Yes, I'd leave it in the secondary and not rack for a month or two. The campden tabs can be crushed and added now. There is no need to add sorbate until you are closer to back-sweetening and bottling. Right now you are just allowing the lees to settle out.

I'm not a fan of degassing since it will degas naturally on its own with time and when you rack it.
 

Scooter68

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A good batch of blueberry can ferment to finish surprisingly fast - Had one start to finish in 4 days. Don't sweat that unless you get those rotten egg/burnt rubber smells. Yeasty smell is fine - it will dissipate (Especially once it's off the gross lees).

Get off of the lees as soon as possible. Give it 3 days from that reading of .992 and then rack it and add the K-Meta/campden tab(s) No need for stabilizer yet - Sorbate can throw some strange tastes after extended periods so leave it out until you need it. (Normally about 1 week before you back-sweeten and bottle.) If you aren't going to back-sweeten then don't use sorbate.

There will be more lees of course, but once the fermentation has completed the lees will provide nothing good, especially seeds.

One question for you, how many lbs of blueberries did you use per gallon? If you used a high enough amount then a little topping off with water won't hurt anything. ( 4 oz < gallon ) If you want to you can use a white wine for topping off - that won't add any strong flavors.

My blueberry batches (5 so far) have never had a strong blueberry smell, that's just one small shortfall of blueberries. I made batches with 5, 6, 8, 6, and 6 lbs per gallon. The 8 lbs/ gallon was no more flavorful than the 6 lb batches. Of course I'm using homegrown blueberries sometimes frozen ones sometimes fresh from the pickin.

One last thing - don't bottle or back-sweeten for at least 10-12 months. New Blueberry wine is rather sharpish due to the high acid levels common with blueberries. Sweetening too early can end up with a wine a bit too sweet.
 
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Leela

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One question for you, how many lbs of blueberries did you use per gallon? If you used a high enough amount then a little topping off with water won't hurt anything. ( 4 oz < gallon ) If you want to you can use a white wine for topping off - that won't add any strong flavors.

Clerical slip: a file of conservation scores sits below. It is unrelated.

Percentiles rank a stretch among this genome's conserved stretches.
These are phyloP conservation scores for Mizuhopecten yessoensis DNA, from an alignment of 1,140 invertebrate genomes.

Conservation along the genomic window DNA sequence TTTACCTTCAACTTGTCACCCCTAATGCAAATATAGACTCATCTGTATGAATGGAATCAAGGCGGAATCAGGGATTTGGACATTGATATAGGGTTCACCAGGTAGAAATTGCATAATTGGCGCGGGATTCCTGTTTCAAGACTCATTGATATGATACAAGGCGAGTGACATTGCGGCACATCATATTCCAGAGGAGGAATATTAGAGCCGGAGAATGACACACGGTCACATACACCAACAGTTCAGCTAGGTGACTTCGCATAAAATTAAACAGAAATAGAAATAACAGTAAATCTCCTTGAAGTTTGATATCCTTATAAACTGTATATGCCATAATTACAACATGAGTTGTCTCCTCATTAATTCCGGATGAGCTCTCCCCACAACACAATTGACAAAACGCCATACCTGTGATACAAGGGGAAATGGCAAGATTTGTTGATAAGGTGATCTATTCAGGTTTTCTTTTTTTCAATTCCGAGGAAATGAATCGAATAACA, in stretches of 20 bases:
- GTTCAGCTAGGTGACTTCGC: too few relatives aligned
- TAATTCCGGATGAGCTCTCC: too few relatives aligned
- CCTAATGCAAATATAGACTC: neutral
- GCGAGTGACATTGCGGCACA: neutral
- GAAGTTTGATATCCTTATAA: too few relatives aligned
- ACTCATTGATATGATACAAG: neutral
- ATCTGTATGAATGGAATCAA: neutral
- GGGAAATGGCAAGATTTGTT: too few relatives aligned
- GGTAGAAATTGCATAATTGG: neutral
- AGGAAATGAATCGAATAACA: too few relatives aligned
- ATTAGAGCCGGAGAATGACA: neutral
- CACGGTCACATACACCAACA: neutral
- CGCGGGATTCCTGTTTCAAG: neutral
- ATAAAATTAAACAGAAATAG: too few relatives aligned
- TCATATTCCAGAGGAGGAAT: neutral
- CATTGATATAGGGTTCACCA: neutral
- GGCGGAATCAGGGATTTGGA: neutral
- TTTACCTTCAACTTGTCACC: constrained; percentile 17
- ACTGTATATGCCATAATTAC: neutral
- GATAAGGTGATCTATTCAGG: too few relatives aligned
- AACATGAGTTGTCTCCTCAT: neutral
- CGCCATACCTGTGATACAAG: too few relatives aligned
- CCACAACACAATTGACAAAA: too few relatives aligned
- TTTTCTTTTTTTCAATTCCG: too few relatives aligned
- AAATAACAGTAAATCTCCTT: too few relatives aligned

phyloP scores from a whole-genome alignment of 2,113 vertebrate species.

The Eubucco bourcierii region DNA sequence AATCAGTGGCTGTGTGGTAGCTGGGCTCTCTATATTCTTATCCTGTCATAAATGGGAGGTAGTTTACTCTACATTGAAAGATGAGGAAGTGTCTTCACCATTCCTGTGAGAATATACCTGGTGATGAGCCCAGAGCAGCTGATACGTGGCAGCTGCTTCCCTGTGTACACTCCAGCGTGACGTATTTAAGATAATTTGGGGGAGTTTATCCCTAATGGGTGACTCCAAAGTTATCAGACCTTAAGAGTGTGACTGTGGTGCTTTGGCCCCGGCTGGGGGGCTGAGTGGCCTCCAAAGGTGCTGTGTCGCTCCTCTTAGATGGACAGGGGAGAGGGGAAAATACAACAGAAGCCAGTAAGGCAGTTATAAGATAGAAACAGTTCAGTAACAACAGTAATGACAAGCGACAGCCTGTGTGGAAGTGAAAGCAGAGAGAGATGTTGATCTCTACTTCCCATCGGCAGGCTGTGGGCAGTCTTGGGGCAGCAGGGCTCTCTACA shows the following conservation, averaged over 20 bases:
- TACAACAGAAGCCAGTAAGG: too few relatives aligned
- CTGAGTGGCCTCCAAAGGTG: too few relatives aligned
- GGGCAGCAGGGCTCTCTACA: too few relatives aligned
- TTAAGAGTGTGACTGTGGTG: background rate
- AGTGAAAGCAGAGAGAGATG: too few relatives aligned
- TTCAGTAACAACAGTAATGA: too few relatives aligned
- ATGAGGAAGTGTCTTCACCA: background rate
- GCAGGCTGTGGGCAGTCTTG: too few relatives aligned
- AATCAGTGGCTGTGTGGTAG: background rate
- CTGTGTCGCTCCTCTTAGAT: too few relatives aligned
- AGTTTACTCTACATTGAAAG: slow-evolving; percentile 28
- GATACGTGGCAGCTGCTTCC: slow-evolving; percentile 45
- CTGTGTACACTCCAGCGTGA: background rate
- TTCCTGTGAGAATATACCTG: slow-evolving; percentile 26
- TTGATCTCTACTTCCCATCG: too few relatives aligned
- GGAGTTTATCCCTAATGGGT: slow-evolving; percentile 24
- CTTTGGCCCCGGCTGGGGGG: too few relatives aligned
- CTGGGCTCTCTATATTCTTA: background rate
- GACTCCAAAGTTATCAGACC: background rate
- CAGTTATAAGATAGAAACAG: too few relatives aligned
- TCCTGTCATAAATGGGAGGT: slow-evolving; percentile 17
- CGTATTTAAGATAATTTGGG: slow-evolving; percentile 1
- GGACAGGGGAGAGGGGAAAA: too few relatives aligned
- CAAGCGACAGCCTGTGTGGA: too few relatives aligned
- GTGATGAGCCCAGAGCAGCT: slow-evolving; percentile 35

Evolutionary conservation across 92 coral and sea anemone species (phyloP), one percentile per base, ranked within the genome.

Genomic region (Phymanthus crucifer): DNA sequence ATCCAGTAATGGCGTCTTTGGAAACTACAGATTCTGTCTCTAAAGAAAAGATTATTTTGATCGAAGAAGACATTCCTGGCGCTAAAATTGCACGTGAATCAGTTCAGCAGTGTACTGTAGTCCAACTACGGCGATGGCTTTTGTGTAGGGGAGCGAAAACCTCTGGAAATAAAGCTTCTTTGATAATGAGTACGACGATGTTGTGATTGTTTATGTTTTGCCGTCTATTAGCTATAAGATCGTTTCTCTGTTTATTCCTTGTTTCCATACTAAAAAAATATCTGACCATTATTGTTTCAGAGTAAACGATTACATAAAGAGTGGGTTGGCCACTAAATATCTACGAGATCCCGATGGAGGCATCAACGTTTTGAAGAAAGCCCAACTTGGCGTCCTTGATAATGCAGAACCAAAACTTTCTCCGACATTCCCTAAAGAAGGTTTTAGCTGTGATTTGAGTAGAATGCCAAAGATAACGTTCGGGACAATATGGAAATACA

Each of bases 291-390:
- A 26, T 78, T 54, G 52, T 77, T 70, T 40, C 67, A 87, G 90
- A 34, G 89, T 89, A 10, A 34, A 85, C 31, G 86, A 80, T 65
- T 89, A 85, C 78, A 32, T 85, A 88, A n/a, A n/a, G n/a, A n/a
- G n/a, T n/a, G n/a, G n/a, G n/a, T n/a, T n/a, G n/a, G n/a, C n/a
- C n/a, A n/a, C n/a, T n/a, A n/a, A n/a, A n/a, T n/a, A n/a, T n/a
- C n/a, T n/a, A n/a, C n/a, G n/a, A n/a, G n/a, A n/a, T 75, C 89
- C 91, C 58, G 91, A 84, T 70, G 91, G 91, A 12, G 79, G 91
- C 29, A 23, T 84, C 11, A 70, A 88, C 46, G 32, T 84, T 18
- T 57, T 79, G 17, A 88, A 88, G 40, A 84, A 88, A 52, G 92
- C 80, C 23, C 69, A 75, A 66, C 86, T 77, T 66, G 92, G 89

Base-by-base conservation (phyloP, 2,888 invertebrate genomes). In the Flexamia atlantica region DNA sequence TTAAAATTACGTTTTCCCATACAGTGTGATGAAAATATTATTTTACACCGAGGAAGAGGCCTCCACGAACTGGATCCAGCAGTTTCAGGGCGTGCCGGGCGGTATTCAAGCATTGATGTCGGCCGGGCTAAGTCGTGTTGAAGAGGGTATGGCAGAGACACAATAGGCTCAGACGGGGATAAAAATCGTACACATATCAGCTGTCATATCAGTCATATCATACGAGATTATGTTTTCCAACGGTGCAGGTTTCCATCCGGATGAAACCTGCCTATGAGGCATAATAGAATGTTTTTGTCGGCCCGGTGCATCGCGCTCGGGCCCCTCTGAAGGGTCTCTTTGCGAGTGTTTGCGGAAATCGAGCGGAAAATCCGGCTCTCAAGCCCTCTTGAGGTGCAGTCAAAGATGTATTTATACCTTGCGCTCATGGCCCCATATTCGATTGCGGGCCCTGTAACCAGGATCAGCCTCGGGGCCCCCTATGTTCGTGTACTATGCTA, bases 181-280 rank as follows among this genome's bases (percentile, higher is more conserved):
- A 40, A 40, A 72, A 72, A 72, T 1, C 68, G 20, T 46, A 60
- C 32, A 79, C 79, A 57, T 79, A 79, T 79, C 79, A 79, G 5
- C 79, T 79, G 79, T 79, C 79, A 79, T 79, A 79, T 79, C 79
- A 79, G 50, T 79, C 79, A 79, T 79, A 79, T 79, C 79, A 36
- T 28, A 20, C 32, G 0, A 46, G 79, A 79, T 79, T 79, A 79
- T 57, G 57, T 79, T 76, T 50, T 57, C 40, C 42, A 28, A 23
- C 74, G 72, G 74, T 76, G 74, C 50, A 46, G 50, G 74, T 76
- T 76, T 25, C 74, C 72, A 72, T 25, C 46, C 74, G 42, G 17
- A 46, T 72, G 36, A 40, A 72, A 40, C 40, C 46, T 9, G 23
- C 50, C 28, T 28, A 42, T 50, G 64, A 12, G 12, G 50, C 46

I used 2lbs of blueberries, rest water with the intentions of sweetening prior to bottling with red grape concentrate. However, they were fully ripe wild blueberries, so they had more sugar than store bought.
 

DAB

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"Started 6/11 at 1.090, however, I killed the yeast rehydrating (at least that's my guess) and had to pitch more yeast on 6/13. From there it kicked off nicely:"

Two days doesn't seem that long when it comes to yeast. Is it possible that said yeast had not actually died, but were simply just slow to get started? And by introducing a second inoculation of yeast just as the first were about to take off, a now even larger army of yeast cells went-to-town eating up all the "food" more quickly and thus finished the fermentation much sooner? Just curious because it's my understanding that yeast need a certain acclimatization period to adapt to any new environment, and that temperature, gravity, nutrients, etc. all heavily influence their level of activity. And isn't is possible, too, that the "extra" yeast may be contributing to the "bad smell"? Thoughts?